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Miscellaneous Household Tips

( Originally Published Early 1900's )

Cracked Hands, To Cure.—A laboring man who had been troubled with cracked hands, and tried many other remedies without success, was finally told to put common copal varnish into the cracks which, in 48 hours, entirely cured them. Others came, but the same remedy always cured. He had given it to others with the same success before making it public. He bought a 10-cent bottte, kept it corked, and applied when needed with a bit of sliver from the fire wood. It is simple and efficient. Most all painters and paint dealers keep it.

Finger Marks Quickly Removed from Mirrors, Windows, etc.—Putting a few drops of ammonia on a cloth will do the work admirably. The same also from doors about the locks and latches. Take the cloth in such a way as not to irritate the fingers with the strong ammonia. See "Ammonia—Its Uses, etc."

Coffee-Pots, Tea-Pots, Tin Saucepans, Etc., To Clean Inside. —When the inside of a coffee or tea-pot has become black from long use, fill it with soft water; throw in a small piece of hard soap, and boil it from 1/2 to 1 hour; and it will be as "bright as a new button," without labor or expense. When tin sauce-pans become grimmy ".or dark from use, do the same with them, and you will be pleased with the result. Cover while boiling. Then scald out well and all is complete.

Rust, to Remove from Stovepipe.—Rub a very little raw linseed oil upon it, which stops its further eating; then dry it with a moderate fire, after which polish may be used if desired; but polish does not stop the deeper corrosion, or eating into the pipe; hence, after a little, it will again show through the polish, unless the oil is first used.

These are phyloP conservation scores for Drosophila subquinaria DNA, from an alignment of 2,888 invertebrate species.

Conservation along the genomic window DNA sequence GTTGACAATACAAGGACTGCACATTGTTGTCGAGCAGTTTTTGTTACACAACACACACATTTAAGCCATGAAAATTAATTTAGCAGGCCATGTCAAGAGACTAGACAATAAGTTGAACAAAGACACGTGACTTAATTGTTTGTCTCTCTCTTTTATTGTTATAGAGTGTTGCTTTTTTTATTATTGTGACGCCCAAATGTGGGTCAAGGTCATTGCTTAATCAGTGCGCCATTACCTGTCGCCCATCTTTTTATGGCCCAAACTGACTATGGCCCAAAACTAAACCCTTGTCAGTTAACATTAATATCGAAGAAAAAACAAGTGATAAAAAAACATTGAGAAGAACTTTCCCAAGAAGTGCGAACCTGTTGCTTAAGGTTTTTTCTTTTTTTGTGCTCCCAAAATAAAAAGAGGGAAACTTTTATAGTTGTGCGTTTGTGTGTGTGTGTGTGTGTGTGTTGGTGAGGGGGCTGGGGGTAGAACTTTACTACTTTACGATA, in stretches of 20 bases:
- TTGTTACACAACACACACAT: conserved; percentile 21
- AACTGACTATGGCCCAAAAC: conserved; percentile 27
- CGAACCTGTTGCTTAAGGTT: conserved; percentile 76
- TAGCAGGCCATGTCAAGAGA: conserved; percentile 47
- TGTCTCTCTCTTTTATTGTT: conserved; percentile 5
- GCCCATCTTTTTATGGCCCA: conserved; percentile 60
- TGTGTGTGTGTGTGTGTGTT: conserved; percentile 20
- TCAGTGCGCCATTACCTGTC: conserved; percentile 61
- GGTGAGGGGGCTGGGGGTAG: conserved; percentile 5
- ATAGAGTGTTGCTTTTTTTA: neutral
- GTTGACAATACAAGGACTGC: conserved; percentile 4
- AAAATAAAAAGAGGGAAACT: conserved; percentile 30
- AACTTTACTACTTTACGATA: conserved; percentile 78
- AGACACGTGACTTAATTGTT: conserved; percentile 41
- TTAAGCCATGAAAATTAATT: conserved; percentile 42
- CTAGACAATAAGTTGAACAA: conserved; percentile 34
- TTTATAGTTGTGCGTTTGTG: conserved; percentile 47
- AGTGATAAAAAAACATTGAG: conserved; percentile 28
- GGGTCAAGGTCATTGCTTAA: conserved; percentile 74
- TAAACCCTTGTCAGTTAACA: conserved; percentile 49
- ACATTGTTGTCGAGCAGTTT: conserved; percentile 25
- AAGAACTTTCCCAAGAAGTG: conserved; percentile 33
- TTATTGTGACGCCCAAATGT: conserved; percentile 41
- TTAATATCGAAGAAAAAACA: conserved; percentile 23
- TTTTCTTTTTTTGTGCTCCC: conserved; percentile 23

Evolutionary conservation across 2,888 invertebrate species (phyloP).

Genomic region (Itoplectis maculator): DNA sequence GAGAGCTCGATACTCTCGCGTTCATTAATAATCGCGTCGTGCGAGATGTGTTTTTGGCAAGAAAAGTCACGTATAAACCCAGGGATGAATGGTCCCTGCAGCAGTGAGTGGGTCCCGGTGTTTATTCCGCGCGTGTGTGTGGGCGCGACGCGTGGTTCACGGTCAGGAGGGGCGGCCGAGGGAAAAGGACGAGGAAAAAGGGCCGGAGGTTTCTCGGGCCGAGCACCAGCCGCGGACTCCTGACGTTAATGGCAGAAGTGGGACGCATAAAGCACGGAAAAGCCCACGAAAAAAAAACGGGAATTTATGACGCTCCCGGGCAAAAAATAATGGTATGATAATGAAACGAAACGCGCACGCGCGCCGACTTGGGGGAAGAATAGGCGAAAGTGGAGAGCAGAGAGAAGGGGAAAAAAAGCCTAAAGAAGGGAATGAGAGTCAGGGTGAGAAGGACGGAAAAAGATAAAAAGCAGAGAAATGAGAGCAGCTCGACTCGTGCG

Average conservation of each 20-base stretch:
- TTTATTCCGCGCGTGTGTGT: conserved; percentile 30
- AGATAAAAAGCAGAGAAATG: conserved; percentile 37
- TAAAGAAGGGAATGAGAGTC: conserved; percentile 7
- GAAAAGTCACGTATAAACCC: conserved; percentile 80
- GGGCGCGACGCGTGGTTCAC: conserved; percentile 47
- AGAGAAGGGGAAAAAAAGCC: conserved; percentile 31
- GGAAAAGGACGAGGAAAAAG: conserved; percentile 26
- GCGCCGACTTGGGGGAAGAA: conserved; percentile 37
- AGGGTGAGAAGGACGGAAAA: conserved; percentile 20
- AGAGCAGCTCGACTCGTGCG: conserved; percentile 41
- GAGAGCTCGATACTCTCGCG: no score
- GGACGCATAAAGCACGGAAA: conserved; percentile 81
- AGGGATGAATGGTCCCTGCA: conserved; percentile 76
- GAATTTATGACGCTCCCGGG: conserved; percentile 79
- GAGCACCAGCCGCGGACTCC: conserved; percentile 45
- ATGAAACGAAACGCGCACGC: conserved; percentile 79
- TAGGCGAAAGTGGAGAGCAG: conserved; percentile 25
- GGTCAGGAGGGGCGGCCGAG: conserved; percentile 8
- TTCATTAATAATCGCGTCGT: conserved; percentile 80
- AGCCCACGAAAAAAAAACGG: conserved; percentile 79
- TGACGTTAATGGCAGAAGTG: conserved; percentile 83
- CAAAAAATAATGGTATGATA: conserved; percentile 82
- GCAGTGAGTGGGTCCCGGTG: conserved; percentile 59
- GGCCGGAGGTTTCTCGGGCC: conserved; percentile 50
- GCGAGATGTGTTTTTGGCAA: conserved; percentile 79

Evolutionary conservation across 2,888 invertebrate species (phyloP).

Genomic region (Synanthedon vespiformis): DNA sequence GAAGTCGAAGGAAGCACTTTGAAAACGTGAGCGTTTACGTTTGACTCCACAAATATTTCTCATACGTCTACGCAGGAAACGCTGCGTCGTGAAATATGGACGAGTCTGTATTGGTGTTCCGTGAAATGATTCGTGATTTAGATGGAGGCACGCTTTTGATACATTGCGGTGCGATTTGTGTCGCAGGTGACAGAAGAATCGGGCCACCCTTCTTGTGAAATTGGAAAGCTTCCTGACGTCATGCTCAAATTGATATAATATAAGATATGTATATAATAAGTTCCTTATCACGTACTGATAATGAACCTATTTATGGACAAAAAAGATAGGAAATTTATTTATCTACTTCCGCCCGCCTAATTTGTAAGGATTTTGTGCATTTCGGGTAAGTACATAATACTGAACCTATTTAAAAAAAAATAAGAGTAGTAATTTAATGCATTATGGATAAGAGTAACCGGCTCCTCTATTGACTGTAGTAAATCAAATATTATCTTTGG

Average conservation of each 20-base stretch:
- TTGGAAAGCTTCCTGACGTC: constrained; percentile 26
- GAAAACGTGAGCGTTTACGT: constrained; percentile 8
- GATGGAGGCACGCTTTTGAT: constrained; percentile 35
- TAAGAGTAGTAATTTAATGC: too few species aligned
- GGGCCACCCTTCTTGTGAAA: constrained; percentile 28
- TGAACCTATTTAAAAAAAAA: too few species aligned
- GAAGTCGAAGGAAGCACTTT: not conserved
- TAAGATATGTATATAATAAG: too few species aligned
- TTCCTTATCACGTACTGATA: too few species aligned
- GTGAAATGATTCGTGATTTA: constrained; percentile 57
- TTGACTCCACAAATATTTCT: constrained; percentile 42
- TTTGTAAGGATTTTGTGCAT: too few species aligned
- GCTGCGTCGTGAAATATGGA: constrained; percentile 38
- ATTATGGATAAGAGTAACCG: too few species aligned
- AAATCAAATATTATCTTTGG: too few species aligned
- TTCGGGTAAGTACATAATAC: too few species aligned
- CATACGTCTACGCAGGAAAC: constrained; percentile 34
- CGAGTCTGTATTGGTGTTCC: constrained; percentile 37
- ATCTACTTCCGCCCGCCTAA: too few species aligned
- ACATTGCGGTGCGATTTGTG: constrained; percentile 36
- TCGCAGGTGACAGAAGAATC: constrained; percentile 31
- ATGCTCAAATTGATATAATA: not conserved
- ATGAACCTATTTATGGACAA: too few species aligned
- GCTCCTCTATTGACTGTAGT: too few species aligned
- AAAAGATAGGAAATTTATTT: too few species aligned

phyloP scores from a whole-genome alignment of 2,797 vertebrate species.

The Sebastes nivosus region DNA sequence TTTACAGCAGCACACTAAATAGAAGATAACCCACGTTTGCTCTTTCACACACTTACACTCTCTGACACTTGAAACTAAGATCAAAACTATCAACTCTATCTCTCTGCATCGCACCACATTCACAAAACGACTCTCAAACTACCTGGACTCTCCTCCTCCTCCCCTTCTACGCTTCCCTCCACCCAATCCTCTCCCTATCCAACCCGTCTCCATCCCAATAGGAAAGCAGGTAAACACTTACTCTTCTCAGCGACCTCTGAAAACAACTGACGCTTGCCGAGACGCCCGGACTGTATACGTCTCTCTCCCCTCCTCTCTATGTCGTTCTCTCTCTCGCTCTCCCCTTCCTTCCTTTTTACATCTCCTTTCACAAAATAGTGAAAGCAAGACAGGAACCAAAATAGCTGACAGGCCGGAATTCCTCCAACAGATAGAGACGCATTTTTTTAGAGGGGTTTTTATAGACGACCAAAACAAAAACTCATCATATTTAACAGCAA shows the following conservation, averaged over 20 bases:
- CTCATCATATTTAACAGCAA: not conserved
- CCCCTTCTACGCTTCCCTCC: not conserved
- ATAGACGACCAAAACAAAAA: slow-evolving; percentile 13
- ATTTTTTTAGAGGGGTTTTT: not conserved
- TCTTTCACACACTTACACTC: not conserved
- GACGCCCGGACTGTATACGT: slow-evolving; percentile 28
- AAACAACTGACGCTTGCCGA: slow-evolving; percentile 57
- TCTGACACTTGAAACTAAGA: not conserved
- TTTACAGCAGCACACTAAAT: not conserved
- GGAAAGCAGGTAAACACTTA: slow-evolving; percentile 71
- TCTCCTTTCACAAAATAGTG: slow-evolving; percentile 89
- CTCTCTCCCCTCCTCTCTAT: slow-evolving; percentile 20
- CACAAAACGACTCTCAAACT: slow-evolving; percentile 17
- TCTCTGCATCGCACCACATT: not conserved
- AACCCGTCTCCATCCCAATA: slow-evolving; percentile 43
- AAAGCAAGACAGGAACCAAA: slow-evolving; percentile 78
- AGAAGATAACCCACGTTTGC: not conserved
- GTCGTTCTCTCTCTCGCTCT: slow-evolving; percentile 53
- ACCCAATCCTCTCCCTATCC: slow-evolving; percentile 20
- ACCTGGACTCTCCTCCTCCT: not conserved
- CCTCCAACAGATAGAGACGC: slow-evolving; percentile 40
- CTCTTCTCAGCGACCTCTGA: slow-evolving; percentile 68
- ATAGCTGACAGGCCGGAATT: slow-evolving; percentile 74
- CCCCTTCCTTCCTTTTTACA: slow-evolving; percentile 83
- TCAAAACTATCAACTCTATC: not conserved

Barrels and Other Wooden Vessels, to Cleanse.—Barrels for wine, or cider, also vessels for culinary purposes, holding food, etc., are rendered fit for immediate use by a solution of sal-soda, says the Journal of Chemistry, thus: " An ordinary barrel should be filled half full of water, and a solution of about 2 lbs. of the soda in as much water as will dissolve it, poured in, and the liquids thoroughly mixed by shaking the barrel, which should then be filled to the bung with water, and allowed to remain from 12 to 14 hours; then, after withdrawing the discolored liquid, it should be well rinsed and filled with. pure water, and should remain a few hours more, when it will be fit for use, Other wooden utensils may be similarly treated.

Remarks.—The soda should be fully dissolved in 3 or 4 qts. of water, by heat, before putting in. If not much musty, 1 lb. of soda will do.

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